President Trump on Friday touted himself as the “most tweeted about” world leader at the United Nations General Assembly, retweeting a graphic that put him at the top of the list, although not because he said anything clever.
The Trump Speech at the U.N.: bombastic noise that drowned the frail signals of common sense.
While North Korea’s nuclear program is at the forefront of concern all around the world, the US President could have made his point about Kim Jong Un’s regime in a measured way to prevent escalating tensions and misinterpretation by North Korea (which is exactly what happened). Instead, Trump went with words as “rocket man” to satisfy his base, which feeds on his tweets and slogans. As Jane Harman of the Wilson Center put it “Tuesday was a missed opportunity. Trump may have won the street, but he lost the hall.”
When you peel away the inflammatory language of the General Assembly speech, here’s what the president really said:
– The world should reject threats to sovereignty (think: Ukraine);
– condemn and counter humanitarian abuses by North Korea in addition to its nuclear program;
– Iran should cease its bad behaviour across the Middle East (even US Congress has gone on record to address this);
– a political solution is needed to end the crisis in Syria.
Most would consider these positions fairly mainstream. But then Trump spiced things up with “Rocket Man is on a suicide mission for himself and for his regime.”
Kim responded to Trump’s comments in a statement on Thursday, calling the U.S. president “mentally deranged” and warning that he would “pay dearly” for his threats against Pyongyang. Kim referred to Trump as a “gangster fond of playing with fire, rather than a politician” in the statement filled with colourful insults, which was reported by North Korea’s state news agency KCNA.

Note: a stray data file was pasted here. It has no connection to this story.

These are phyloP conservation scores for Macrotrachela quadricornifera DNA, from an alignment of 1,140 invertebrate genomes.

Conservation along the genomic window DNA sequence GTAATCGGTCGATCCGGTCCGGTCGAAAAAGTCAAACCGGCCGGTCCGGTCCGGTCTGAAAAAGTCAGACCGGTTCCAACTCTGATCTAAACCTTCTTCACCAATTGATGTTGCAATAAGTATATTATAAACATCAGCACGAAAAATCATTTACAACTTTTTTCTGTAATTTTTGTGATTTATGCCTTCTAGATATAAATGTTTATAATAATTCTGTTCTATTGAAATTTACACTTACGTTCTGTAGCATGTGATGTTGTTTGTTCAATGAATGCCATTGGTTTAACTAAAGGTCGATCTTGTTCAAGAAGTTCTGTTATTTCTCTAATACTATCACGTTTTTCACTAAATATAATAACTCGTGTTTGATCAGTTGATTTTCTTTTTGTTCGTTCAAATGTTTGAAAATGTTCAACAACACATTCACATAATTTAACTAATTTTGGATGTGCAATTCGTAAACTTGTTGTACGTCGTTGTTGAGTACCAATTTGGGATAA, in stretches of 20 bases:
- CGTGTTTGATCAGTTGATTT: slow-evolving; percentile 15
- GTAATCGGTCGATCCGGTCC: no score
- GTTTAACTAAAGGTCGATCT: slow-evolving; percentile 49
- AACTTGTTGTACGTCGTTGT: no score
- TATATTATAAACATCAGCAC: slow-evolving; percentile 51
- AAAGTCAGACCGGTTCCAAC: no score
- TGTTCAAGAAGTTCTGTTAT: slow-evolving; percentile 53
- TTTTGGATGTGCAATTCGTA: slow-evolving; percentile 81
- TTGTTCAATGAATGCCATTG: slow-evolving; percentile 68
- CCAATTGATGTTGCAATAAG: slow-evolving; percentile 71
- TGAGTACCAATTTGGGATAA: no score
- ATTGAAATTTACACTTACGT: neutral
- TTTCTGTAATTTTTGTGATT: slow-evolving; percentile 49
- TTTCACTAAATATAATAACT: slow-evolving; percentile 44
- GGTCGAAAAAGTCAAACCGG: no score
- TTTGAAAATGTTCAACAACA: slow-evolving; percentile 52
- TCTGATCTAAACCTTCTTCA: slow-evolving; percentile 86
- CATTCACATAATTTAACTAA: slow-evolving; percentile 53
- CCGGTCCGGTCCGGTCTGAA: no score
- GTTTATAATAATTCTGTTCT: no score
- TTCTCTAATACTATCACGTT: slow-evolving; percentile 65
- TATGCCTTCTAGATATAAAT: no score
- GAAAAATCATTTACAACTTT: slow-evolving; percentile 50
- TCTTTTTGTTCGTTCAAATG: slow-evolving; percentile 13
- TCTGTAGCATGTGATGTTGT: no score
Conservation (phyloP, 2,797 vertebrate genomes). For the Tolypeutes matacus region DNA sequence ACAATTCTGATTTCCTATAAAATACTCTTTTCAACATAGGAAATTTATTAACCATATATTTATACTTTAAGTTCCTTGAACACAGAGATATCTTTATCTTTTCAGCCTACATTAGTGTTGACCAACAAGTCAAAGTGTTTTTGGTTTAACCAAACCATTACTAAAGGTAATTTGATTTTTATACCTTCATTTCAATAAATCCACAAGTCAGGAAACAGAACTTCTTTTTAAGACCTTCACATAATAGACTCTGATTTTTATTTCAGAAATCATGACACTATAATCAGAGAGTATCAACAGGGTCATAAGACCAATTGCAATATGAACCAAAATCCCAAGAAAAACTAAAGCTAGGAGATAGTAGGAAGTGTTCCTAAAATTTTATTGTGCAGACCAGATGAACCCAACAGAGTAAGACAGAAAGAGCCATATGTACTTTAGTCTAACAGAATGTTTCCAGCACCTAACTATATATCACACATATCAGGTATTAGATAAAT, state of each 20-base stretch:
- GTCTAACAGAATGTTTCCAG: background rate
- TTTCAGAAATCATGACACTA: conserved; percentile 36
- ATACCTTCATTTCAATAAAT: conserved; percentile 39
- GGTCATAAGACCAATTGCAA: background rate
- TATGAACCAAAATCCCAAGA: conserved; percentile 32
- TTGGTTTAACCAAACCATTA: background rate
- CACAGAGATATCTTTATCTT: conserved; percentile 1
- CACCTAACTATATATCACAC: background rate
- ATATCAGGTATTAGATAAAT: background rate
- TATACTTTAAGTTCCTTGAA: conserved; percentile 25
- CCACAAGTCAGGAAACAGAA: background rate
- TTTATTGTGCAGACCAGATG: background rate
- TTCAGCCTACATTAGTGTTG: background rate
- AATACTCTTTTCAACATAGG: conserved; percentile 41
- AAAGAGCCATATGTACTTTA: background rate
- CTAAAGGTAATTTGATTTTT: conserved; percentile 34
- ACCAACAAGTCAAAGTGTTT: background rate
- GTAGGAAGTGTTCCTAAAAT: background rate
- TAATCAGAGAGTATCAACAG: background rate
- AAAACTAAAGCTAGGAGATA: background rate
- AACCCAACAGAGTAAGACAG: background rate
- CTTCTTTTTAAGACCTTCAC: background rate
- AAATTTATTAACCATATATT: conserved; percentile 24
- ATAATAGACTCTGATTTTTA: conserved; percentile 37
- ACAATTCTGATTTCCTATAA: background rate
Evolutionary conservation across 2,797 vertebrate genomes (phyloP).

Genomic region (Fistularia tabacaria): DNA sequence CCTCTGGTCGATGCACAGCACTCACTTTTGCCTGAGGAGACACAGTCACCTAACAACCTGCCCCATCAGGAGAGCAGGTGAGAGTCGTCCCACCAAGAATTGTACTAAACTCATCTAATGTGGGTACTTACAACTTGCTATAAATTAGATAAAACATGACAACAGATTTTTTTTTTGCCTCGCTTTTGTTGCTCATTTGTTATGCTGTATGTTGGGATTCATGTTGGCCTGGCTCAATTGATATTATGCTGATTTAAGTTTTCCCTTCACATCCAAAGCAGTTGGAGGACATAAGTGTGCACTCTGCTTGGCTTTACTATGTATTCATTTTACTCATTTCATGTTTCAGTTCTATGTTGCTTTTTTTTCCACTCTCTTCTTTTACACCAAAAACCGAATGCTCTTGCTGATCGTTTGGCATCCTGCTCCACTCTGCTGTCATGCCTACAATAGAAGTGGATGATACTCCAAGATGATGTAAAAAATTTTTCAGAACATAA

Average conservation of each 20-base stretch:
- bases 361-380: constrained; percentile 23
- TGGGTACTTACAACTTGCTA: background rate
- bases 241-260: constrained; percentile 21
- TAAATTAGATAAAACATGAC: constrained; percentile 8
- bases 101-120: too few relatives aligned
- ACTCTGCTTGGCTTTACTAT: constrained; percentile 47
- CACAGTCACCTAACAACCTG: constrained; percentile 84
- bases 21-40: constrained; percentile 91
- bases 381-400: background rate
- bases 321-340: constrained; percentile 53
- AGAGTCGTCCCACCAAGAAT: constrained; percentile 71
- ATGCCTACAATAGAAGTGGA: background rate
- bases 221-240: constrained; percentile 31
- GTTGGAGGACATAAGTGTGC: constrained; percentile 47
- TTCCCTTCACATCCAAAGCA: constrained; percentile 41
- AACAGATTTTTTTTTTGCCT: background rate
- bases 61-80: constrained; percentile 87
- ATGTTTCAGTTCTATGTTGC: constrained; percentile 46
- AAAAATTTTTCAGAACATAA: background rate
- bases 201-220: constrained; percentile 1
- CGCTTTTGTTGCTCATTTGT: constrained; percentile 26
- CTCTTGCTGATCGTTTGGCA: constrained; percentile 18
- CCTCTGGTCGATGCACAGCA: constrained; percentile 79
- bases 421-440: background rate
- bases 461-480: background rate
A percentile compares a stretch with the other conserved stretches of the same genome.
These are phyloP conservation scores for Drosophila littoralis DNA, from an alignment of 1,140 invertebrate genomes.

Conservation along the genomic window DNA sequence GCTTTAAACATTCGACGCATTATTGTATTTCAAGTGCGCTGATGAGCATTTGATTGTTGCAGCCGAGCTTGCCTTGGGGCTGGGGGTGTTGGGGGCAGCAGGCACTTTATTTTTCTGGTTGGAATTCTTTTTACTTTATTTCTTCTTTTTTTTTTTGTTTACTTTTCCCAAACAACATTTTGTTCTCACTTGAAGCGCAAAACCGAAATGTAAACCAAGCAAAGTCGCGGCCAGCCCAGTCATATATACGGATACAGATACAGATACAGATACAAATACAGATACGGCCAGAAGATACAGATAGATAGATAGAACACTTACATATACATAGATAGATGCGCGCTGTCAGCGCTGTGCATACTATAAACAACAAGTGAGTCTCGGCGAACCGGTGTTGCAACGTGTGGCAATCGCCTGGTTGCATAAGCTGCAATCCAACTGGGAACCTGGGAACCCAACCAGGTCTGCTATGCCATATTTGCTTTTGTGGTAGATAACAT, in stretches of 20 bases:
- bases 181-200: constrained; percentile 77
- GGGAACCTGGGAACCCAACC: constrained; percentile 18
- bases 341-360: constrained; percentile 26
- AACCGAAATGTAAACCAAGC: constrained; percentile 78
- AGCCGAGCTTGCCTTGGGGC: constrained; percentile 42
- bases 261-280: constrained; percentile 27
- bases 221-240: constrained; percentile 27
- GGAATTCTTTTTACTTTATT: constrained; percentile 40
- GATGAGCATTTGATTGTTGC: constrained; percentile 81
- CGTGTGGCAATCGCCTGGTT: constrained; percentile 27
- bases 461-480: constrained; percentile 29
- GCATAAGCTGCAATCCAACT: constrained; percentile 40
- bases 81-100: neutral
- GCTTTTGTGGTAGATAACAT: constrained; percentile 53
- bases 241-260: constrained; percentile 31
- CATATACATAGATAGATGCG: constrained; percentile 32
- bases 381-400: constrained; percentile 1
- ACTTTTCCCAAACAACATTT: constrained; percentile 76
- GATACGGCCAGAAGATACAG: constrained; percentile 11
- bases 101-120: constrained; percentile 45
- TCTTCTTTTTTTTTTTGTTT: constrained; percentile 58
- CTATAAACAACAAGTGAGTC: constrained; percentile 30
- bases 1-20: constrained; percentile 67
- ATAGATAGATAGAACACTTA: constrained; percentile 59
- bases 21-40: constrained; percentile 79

“The mentally deranged behaviour of the U.S. president openly expressing on the U.N. arena the unethical will to ‘totally destroy’ a sovereign state, beyond the boundary of threats of regime change or overturn of social system, makes even those with normal thinking think about discretion and composure,” Kim said. “A frightened dog barks louder. I will surely and definitely tame the mentally deranged U.S. dotard with fire,” he said.
Pyongyang’s provocation came the same day that Trump announced new sanctions on the isolated country.
Despite crushing sanctions, Pyongyang has continued its weapons testing, launching ballistic missiles over Japan and, earlier this month, detonating what North Korean officials claim was a hydrogen bomb.
President Trump fired back at North Korean leader on Friday.
Also today, Secretary of State Rex Tillerson said that North Korean leader will be “tested” by the new sanctions. “Our diplomatic efforts continue unabated. We have put in place the strongest economic sanctions ever to have been assembled against Kim Jong Un, so he is being tested with these sanctions,” Tillerson said on ABC’s “Good Morning America.” “Voices from every corner of the world are calling on him to cease his program, come to the table and let’s talk about the future of North Korea and the North Korean people,” he added.
As if the name calling football was not enough, a former foreign policy adviser to President Obama is warning there could be trouble if Kim chides President Trump over the fact that he lost the popular vote to Hillary Clinton in the 2016 election.
God save us if Kim Jong Un makes a comment about Hillary’s popular vote victory https://t.co/mW2SJtmIrF
— Ben Rhodes (@brhodes) September 22, 2017
Trump and Kim have been locked for months in a war of words and threats that has prompted concerns among foreign leaders who fear Washington and Pyongyang may be hurtling toward a confrontation. Donald Trump’s proximity to the USA’s arsenal of some 6,800 nuclear warheads could hardly comfort anyone at the best of times.
In the meantime, Google suggested that I might be interested in the following:
No, you can’t survive a nuclear attack by sitting in a fridge. Do not believe everything Hollywood shows you.